The scheme funds an Additional Needs Co-ordinator who receives the initial referral (usually from a Health Professional or childcare setting) and investigates the individual child’s circumstances and needs. This is then presented to the multi-agency panel made up of representatives from the local authority, health (Portage), specialist paediatric nurse leading the Social Services Children with Disabilities Team, Additional Needs Advisory Teacher, LEA’s Inclusion Team manager, Wales PPA’s regional manager, Newport Flying Start manager, Mudiad Meithrin, LEA’s Early Years Business Manager etc. At the panel meeting, the case for the child is discussed and a care package agreed (dependant on funding available). Parental consent is paramount and this includes referral to other support services if required. The agreed funding pays for the extra support needed from a staff member within the childcare provision. Children will only be placed in provisions registered by Care and Social Services Inspectorate of Wales (Care and Social Services Inspectorate Wales) and each provision will have to satisfy a further list of criteria ensuring that the child is support by a qualified and experienced member of staff, regular reviews are completed by the Additional Learning Needs Coordinator and transitions forms are competed when the child leaves the scheme to ensure that the next provision or school that the child attends has all the relevant information to help the child settle into the next place. The benefits of the scheme are well recognised throughout the authority, with professionals referring into the scheme and especially among the parents whose children have had the additional support the scheme offers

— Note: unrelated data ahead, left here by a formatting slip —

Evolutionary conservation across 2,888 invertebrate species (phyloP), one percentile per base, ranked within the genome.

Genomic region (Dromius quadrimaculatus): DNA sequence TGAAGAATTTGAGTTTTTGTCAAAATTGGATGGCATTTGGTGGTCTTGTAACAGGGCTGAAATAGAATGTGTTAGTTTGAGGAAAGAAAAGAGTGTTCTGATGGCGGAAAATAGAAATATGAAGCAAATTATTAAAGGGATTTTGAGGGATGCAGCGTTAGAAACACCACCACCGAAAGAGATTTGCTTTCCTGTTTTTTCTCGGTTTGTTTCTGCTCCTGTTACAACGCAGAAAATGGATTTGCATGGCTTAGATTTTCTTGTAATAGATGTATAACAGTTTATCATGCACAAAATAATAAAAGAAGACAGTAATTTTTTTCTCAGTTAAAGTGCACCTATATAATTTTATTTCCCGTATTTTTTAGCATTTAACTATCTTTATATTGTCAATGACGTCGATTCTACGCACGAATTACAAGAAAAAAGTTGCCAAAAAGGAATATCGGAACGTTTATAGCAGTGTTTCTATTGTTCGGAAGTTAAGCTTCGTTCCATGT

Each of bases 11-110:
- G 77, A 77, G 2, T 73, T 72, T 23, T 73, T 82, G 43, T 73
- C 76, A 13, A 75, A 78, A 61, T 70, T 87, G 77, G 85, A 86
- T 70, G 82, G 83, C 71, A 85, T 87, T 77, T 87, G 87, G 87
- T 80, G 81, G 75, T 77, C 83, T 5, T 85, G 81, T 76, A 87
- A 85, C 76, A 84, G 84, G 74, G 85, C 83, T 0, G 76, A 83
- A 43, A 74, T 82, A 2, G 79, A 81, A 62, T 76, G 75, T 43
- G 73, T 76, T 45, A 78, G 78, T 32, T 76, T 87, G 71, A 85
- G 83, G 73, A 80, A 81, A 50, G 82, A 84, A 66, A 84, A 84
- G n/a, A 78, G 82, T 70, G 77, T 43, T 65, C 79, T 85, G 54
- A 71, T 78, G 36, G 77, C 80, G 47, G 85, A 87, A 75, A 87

·         whether there is enough clarity about the process for developing and maintaining Individual Development Plans (IDPs) and whose responsibility this will be;